How can I audit how many times a Trigger in sql2005 fires

  • SlapShot John

    SSC Journeyman

    Points: 76

    Hi we have a legacy application running on sql2005. We suspect part of our performance issues is from the table triggers being fired so Development wants me to see if I can tell them how often the triggers in the database fires.

    I cannot find anything and was hoping someone could give me some tips.

    NOTE: I have Spotlight if anyone knows how to get it out of there that will work as well.

  • Sean Lange

    SSC Guru

    Points: 286364

    john.yori 32529 (5/6/2015)


    Hi we have a legacy application running on sql2005. We suspect part of our performance issues is from the table triggers being fired so Development wants me to see if I can tell them how often the triggers in the database fires.

    I cannot find anything and was hoping someone could give me some tips.

    NOTE: I have Spotlight if anyone knows how to get it out of there that will work as well.

    You could create an audit table and put an insert to that table inside your trigger.

    To be honest tracking how often a trigger fires seems very strange. It will fire every time there is an event that causes it to fire. If you know the trigger you can probably tell from the data assuming you have some audit columns in your tables (DateCreated, etc).

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  • spaghettidba

    SSC Guru

    Points: 105661

    You can set up a trace and capture the execution of the trigger. As Sean already pointed out, it's a strange requirement. Can you expand what you're trying to accomplish?

  • Jeff Moden

    SSC Guru

    Points: 993644

    john.yori 32529 (5/6/2015)


    Hi we have a legacy application running on sql2005. We suspect part of our performance issues is from the table triggers being fired so Development wants me to see if I can tell them how often the triggers in the database fires.

    I cannot find anything and was hoping someone could give me some tips.

    NOTE: I have Spotlight if anyone knows how to get it out of there that will work as well.

    Are the performance issues having to do with INSERTs, UPDATEs, or DELETEs? If not, then it has nothing to do with the triggers.

    It would be helpful to you if Dev identified where they are having a performance issue and leave finding out "why" up to you.

    --Jeff Moden


    RBAR is pronounced "ree-bar" and is a "Modenism" for Row-By-Agonizing-Row.
    First step towards the paradigm shift of writing Set Based code:
    ________Stop thinking about what you want to do to a row... think, instead, of what you want to do to a column.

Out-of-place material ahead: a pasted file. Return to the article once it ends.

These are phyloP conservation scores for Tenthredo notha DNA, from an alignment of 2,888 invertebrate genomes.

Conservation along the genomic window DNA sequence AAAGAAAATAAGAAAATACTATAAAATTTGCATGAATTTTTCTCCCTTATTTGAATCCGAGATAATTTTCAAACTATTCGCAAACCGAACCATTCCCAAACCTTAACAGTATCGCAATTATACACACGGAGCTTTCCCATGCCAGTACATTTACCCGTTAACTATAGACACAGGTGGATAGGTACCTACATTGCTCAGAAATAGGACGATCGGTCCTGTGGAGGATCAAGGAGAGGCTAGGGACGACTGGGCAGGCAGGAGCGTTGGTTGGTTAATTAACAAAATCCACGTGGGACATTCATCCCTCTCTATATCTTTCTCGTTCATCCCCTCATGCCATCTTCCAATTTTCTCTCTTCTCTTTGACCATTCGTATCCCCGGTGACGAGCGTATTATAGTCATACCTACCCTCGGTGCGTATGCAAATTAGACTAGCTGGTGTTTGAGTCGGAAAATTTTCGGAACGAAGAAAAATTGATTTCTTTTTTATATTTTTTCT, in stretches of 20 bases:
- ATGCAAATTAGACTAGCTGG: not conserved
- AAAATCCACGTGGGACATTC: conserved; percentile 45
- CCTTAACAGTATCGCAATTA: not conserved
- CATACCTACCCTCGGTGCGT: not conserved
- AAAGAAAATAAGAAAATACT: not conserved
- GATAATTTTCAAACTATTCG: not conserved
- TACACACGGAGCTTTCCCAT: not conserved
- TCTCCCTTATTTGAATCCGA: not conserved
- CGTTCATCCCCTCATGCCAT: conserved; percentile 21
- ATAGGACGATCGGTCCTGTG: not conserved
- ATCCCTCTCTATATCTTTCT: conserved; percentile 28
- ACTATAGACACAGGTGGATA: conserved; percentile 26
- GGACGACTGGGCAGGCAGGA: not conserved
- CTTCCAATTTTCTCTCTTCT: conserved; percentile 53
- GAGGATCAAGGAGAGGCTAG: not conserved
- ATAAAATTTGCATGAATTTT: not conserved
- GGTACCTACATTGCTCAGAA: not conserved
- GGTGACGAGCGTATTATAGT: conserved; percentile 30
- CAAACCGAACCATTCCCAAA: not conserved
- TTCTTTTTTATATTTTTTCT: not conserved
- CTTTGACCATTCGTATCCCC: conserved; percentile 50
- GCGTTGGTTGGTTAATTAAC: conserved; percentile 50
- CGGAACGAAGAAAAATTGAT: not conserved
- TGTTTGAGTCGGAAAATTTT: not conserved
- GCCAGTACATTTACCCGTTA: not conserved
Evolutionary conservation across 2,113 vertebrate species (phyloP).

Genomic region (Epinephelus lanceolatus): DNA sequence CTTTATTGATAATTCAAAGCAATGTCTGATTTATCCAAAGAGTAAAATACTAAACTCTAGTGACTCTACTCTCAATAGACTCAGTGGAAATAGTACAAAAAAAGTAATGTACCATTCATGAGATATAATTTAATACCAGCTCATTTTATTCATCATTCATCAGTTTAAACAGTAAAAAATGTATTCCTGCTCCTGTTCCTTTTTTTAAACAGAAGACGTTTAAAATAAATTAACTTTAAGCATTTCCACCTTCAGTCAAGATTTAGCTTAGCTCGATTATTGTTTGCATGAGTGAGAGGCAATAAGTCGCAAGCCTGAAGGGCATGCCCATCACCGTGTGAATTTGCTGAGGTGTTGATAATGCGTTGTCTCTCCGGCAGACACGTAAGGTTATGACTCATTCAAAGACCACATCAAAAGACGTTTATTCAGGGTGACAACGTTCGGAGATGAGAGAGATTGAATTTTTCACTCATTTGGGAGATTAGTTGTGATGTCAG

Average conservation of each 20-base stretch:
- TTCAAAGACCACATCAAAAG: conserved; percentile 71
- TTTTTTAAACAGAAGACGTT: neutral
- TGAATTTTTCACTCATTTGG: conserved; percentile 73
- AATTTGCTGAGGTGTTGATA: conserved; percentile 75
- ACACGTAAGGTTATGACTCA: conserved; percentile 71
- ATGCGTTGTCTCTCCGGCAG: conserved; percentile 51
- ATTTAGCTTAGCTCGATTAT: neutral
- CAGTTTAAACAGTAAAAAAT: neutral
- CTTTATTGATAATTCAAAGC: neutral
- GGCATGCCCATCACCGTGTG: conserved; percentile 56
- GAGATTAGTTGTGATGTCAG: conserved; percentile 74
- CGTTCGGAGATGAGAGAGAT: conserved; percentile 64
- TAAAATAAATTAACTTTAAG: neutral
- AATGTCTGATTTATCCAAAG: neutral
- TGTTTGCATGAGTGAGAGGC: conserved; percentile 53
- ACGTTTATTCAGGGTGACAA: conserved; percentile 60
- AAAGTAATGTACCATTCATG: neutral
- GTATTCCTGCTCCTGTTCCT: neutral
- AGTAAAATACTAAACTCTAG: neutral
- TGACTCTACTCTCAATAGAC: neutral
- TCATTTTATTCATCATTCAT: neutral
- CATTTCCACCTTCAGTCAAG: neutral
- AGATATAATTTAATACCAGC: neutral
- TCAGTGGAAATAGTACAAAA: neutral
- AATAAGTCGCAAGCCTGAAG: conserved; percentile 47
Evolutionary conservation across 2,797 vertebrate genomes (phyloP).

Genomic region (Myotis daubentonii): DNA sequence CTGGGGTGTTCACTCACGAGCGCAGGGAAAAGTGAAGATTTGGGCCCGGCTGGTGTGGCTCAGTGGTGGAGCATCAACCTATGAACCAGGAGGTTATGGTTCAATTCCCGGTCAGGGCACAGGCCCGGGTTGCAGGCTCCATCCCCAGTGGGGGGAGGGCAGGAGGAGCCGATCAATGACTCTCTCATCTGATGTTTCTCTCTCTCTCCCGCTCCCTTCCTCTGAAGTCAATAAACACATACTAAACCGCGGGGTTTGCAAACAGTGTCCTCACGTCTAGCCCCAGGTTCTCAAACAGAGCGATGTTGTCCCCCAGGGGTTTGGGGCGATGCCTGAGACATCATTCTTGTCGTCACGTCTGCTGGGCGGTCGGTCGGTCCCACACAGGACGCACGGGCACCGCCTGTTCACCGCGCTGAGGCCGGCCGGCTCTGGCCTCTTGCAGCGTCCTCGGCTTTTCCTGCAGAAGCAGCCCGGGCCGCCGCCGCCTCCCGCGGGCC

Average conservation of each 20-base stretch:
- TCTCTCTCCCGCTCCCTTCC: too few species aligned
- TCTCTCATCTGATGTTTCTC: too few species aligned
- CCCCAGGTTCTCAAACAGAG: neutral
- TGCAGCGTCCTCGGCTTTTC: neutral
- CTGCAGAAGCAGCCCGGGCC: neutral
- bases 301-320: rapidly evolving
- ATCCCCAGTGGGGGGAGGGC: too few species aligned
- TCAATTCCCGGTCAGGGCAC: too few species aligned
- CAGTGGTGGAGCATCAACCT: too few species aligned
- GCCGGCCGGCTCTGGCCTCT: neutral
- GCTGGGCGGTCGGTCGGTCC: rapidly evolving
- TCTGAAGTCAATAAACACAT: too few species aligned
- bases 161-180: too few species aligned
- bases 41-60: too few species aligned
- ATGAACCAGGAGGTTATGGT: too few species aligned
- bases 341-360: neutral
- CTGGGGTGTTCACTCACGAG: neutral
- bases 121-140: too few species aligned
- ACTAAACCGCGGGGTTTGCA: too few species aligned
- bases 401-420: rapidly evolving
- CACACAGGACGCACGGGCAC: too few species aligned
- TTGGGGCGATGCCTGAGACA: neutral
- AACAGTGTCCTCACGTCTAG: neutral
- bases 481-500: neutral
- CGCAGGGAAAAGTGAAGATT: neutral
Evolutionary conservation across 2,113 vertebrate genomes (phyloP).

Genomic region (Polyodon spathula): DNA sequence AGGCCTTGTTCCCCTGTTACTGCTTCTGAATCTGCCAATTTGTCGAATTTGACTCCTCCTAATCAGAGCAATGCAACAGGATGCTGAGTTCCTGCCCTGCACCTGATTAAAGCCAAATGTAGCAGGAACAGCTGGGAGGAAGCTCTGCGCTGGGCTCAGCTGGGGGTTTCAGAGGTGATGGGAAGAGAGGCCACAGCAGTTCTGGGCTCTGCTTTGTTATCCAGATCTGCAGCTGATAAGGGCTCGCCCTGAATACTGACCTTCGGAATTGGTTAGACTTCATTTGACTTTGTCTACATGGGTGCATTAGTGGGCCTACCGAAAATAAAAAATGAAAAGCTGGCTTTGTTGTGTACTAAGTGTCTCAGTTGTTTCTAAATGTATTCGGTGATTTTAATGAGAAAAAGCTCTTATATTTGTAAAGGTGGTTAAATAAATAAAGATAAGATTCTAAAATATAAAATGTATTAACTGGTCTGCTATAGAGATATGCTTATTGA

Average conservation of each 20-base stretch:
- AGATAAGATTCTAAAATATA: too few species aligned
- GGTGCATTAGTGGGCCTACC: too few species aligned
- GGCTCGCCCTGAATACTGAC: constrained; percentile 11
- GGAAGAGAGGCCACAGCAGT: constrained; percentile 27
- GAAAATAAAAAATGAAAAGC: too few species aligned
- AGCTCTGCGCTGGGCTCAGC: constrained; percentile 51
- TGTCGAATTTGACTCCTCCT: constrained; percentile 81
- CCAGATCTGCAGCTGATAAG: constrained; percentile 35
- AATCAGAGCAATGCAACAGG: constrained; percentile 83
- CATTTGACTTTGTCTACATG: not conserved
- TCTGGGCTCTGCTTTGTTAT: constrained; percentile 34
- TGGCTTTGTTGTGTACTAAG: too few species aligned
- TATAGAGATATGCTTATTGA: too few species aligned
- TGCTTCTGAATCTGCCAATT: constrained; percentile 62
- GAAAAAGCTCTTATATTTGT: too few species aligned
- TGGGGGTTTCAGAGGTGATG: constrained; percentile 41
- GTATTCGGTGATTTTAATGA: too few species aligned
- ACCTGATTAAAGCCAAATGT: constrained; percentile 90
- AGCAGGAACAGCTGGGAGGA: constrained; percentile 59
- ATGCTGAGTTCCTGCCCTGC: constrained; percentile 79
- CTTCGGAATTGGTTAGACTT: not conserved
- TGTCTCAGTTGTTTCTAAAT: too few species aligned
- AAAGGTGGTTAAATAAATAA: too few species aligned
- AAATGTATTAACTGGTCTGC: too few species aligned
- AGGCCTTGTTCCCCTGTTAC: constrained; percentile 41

"If you think its expensive to hire a professional to do the job, wait until you hire an amateur."--Red Adair
    "Change is inevitable... change for the better is not."
    When you put the right degree of spin on it, the number 3|8 is also a glyph that describes the nature of a DBAs job. 😉

    Helpful Links:
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  • SlapShot John

    SSC Journeyman

    Points: 76

    Yes I agree completely and we are doing just that but a lot of finger pointing and this was tasked to us to see if we could do that. I anticipated that there would be no real good or logical reason to do so but thought to throw it out there regardless..

    Thanks everyone for their input.

  • Jeff Moden

    SSC Guru

    Points: 993644

    SlapShot John (5/6/2015)


    Yes I agree completely and we are doing just that but a lot of finger pointing and this was tasked to us to see if we could do that. I anticipated that there would be no real good or logical reason to do so but thought to throw it out there regardless..

    Thanks everyone for their input.

    Ah... got it. Been there before. No fun there.

    If you want to know the biggest performance problems (and that's including triggers), open SSMS and then the Object Explorer window. Right click on the instance, select [Reports], and follow your nose on the [Performance] reports.

    --Jeff Moden


    RBAR is pronounced "ree-bar" and is a "Modenism" for Row-By-Agonizing-Row.
    First step towards the paradigm shift of writing Set Based code:
    ________Stop thinking about what you want to do to a row... think, instead, of what you want to do to a column.
    "If you think its expensive to hire a professional to do the job, wait until you hire an amateur."--Red Adair
    "Change is inevitable... change for the better is not."
    When you put the right degree of spin on it, the number 3|8 is also a glyph that describes the nature of a DBAs job. 😉

    Helpful Links:
    How to post code problems

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